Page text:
CheckServer.vbs HRServer01 /timeout:200 /logfile:serverlog.txt /verbose:true

Verifying Command-Line Arguments

Many of your scripts will require you to enter the required number and types of command-line arguments for the scripts to run correctly. You might need to perform two verifications on command-line arguments:

  • Number of arguments entered is within the acceptable range

  • Required arguments have been entered

Verifying the Number of Arguments Entered

Some scripts require a specific number of command-line arguments. For example, suppose you have a script that copies files from one computer to another. This script likely requires two, and only two, command-line arguments: the name of the source computer and the name of the target computer. Trying to run this script with one command-line argument or with three command-line arguments would not make any sense; there would be no way for the script to correctly determine the source and target computers.

In a situation such as this, one of the first things the script should do is verify that two command-line arguments were entered. This requires little effort on your part because arguments are returned as part of a collection, and collections typically include a Count property. The purpose of the Count property is to tell you how many items are in the collection. If Wscript.Arguments.Count equals 2, two arguments are in the collection.

The script in Listing 3.10 verifies the number of command-line arguments entered. The script accepts up to four arguments, any two of which are optional. Therefore, the user must enter at least two but no more than four arguments.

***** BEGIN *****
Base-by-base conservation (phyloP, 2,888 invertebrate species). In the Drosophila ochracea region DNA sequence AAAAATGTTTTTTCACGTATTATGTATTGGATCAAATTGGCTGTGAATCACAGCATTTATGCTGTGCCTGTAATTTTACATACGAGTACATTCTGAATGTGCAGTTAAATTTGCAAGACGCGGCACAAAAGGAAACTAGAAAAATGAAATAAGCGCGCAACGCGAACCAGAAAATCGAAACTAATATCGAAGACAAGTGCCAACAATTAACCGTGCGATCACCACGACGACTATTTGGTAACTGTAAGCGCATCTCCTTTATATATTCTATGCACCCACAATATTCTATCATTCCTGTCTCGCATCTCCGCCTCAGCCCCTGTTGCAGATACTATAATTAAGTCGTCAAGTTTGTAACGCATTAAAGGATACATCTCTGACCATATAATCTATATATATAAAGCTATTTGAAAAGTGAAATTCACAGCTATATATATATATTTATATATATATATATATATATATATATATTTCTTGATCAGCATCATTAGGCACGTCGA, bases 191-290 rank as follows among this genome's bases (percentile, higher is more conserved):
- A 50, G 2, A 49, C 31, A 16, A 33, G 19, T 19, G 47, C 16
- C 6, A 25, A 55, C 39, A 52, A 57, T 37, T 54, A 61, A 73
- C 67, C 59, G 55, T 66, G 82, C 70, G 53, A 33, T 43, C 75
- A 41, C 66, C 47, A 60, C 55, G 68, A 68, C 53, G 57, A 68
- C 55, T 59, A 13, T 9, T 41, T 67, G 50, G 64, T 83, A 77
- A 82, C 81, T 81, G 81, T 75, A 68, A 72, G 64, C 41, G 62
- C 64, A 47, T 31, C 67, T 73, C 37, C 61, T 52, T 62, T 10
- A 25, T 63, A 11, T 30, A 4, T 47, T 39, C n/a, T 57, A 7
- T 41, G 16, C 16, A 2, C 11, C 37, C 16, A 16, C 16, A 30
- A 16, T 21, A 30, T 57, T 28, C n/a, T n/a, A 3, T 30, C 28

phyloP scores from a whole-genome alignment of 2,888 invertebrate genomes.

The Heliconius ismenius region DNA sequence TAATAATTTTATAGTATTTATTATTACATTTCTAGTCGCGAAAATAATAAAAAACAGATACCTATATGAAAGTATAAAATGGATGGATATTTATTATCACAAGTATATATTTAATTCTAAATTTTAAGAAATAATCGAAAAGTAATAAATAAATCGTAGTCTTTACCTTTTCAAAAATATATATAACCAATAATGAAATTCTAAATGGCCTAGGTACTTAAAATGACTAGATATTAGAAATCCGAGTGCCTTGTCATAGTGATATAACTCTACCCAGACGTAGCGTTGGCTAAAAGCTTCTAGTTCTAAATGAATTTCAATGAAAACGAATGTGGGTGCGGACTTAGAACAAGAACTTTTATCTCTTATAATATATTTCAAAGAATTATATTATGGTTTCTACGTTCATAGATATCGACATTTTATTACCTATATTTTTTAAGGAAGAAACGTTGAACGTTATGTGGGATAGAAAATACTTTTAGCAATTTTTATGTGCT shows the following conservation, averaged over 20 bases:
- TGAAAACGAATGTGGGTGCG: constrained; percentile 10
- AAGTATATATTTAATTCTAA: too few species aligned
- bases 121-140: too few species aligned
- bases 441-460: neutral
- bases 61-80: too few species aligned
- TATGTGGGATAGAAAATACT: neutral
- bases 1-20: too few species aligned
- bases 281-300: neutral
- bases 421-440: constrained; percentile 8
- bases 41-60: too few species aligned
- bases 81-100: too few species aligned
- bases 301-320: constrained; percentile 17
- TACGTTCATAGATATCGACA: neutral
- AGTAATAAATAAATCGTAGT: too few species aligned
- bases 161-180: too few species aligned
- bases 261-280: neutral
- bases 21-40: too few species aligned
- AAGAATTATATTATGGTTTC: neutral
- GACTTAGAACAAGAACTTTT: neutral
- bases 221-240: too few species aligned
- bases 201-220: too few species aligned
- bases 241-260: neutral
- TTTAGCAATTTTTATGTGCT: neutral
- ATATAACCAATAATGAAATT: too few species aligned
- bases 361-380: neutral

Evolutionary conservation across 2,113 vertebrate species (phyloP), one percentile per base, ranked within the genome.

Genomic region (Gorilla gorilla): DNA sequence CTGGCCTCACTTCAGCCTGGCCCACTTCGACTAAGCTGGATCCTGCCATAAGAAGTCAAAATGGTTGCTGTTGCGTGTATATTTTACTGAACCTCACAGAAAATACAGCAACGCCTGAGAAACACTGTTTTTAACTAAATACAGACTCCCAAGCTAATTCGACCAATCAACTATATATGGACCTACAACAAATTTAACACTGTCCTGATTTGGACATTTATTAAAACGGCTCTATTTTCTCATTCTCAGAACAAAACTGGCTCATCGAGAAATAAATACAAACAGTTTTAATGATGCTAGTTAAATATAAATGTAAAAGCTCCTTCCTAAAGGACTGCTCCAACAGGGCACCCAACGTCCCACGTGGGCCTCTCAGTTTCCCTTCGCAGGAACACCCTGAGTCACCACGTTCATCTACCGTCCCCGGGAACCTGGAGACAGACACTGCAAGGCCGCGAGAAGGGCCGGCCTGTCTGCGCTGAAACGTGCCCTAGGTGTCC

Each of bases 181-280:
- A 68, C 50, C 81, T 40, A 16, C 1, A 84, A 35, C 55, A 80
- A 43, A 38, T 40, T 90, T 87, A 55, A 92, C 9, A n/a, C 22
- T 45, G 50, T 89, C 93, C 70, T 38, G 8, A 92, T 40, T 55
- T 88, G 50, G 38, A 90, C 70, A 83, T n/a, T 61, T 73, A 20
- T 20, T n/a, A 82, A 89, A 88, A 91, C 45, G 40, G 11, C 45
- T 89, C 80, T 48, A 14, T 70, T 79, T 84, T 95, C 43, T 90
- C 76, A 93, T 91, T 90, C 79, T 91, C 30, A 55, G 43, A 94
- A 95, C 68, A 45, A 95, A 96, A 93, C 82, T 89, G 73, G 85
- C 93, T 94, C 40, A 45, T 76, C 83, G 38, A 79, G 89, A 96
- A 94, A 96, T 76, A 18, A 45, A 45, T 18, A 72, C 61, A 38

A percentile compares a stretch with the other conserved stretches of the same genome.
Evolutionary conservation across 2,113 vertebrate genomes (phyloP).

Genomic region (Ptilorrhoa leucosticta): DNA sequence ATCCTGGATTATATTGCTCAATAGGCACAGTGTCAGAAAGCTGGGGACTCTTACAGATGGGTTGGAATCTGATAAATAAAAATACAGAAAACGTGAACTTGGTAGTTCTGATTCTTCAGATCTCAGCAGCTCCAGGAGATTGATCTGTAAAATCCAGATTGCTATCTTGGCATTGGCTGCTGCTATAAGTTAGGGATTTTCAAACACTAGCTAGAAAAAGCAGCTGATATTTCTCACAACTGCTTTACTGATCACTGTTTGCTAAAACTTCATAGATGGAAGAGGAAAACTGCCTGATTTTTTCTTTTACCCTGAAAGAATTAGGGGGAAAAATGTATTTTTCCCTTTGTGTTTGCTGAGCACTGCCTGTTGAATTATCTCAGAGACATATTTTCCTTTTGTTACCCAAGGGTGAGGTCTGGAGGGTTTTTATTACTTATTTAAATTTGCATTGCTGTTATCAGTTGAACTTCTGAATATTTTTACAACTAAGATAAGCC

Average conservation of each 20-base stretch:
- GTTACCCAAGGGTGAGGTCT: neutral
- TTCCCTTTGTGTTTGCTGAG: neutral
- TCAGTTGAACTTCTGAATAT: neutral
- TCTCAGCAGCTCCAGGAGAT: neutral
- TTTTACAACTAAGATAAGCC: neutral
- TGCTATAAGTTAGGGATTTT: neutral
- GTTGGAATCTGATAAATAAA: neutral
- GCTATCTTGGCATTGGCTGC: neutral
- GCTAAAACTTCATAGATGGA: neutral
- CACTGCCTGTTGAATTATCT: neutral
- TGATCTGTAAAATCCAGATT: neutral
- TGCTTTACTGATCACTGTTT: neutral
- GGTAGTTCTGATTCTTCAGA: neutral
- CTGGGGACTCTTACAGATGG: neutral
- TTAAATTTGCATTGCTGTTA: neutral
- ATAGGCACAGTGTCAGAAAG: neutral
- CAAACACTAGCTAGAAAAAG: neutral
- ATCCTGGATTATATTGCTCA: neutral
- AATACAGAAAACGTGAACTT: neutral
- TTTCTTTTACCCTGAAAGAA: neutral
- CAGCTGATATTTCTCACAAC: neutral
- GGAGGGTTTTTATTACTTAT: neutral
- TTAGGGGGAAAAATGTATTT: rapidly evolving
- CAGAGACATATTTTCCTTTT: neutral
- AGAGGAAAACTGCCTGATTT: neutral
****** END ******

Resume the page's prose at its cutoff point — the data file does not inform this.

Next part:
Listing 3.10 Verifying the Number of Command-Line Arguments Entered

  
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iNumberOfArguments = WScript.Arguments.Count
If iNumberOfArguments >= 2 And iNumberOfArguments <= 4 Then
 Wscript.Echo iNumberOfArguments & " arguments entered. " & _
 "This is a valid number."
Else
 Wscript.Echo "Error: invalid number of arguments entered. " & _
 "Please enter 2, 3, or 4 arguments."
 Wscript.Quit
End If

In line 1 of Listing 3.10, the script uses WScript.Arguments.Count to determine the number of command-line arguments entered. The script stores this value in the iNumberOfArguments variable.

In line 2, the script uses iNumberOfArguments >=2 And iNumberOfArguments <=4 to test whether the user entered 2, 3, or 4 arguments:

  • If the result of the test is True, the script proceeds to line 3 and uses the Echo method to display a message indicating that the correct number of arguments was entered.

  • If the result of the test is False, the script proceeds to line 6 and uses the Echo method to display an error message indicating that the wrong number of arguments was entered.

The following command tries to run the script with more than four arguments.

CheckNumArgs.vbs HRServer01 RASServer01 SQLServer01 1000 300

This command produces the following output:



Error:   invalid number of arguments entered. Please enter 2, 3, or 4 arguments.

The output informs you that you have entered the wrong number of arguments. You are told that you should have entered between two, three, or four arguments instead of the five you entered.

This command runs the script with three arguments, an acceptable number for the script.

CheckNumArgs.vbs HRServer01 1000 300

This command produces the following output:



3 arguments entered. This is a valid number.

The output validates the fact that you have entered the correct number of arguments and that, as a result, the script is proceeding as expected. The script then displays the number of arguments you entered.

Verifying That All Required Arguments Are Entered